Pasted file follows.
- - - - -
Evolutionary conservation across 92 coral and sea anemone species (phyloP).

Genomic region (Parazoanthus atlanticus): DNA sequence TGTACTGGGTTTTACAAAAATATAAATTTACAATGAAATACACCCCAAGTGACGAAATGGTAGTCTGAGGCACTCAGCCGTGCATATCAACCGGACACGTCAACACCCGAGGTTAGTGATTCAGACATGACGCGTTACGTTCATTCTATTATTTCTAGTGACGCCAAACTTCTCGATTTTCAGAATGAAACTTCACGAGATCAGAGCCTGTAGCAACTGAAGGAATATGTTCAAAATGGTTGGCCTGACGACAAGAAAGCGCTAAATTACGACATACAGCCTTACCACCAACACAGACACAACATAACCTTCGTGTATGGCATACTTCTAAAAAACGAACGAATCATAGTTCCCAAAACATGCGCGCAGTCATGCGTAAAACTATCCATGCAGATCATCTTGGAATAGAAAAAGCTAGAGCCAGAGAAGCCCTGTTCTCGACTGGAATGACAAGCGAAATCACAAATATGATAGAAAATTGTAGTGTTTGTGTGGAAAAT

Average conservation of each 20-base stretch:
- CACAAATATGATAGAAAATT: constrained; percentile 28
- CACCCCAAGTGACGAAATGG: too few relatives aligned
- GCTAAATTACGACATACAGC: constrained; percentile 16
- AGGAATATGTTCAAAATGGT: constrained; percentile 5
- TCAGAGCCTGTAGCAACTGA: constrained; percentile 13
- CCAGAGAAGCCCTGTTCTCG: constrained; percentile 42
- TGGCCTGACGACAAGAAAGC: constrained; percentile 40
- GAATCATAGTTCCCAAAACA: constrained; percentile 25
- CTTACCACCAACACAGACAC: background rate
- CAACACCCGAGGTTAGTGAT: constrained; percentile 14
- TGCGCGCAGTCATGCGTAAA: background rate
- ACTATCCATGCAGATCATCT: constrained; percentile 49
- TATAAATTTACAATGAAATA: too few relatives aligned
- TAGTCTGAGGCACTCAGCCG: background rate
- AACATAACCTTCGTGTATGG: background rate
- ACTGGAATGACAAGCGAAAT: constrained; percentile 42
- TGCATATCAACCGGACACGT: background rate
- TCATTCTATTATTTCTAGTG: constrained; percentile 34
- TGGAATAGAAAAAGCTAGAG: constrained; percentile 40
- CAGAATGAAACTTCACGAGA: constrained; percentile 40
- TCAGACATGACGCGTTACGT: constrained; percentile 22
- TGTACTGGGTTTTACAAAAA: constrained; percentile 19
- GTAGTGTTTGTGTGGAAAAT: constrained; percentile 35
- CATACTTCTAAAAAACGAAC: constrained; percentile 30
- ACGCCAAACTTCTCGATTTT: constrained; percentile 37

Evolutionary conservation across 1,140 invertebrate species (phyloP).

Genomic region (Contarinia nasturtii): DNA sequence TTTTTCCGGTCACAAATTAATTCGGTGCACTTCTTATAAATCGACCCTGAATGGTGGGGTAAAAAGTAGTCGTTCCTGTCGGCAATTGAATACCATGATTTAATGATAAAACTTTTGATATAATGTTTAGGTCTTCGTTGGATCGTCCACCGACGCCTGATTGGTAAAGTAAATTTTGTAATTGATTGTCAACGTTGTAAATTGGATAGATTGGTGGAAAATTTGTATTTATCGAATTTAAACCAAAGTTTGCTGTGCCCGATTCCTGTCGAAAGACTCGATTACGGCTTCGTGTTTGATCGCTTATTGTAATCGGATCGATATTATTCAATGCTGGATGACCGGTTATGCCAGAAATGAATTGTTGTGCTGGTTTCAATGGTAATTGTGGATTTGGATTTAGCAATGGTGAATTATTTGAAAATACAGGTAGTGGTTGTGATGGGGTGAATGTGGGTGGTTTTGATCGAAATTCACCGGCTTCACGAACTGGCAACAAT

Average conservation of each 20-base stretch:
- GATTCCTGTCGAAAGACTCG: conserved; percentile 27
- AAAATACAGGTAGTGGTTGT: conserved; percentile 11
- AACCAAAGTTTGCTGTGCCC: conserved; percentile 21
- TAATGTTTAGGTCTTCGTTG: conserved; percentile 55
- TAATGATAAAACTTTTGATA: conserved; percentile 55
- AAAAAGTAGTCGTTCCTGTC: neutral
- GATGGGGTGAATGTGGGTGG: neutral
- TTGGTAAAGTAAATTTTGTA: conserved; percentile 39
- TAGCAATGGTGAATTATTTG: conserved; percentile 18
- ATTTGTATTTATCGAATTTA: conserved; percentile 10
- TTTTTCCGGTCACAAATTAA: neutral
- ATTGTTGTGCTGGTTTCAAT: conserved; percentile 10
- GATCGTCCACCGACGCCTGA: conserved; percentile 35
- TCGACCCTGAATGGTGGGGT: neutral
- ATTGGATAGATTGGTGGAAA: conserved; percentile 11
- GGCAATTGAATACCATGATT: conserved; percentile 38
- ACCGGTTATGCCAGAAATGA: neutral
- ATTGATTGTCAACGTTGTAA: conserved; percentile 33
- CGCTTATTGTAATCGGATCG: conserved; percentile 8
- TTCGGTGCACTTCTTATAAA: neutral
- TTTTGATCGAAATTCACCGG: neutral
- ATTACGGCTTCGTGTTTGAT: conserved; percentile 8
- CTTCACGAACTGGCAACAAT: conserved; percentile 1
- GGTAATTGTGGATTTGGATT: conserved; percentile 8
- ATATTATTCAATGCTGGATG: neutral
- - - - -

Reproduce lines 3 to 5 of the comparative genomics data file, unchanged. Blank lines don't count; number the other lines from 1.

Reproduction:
Average conservation of each 20-base stretch:
- CACAAATATGATAGAAAATT: constrained; percentile 28
- CACCCCAAGTGACGAAATGG: too few relatives aligned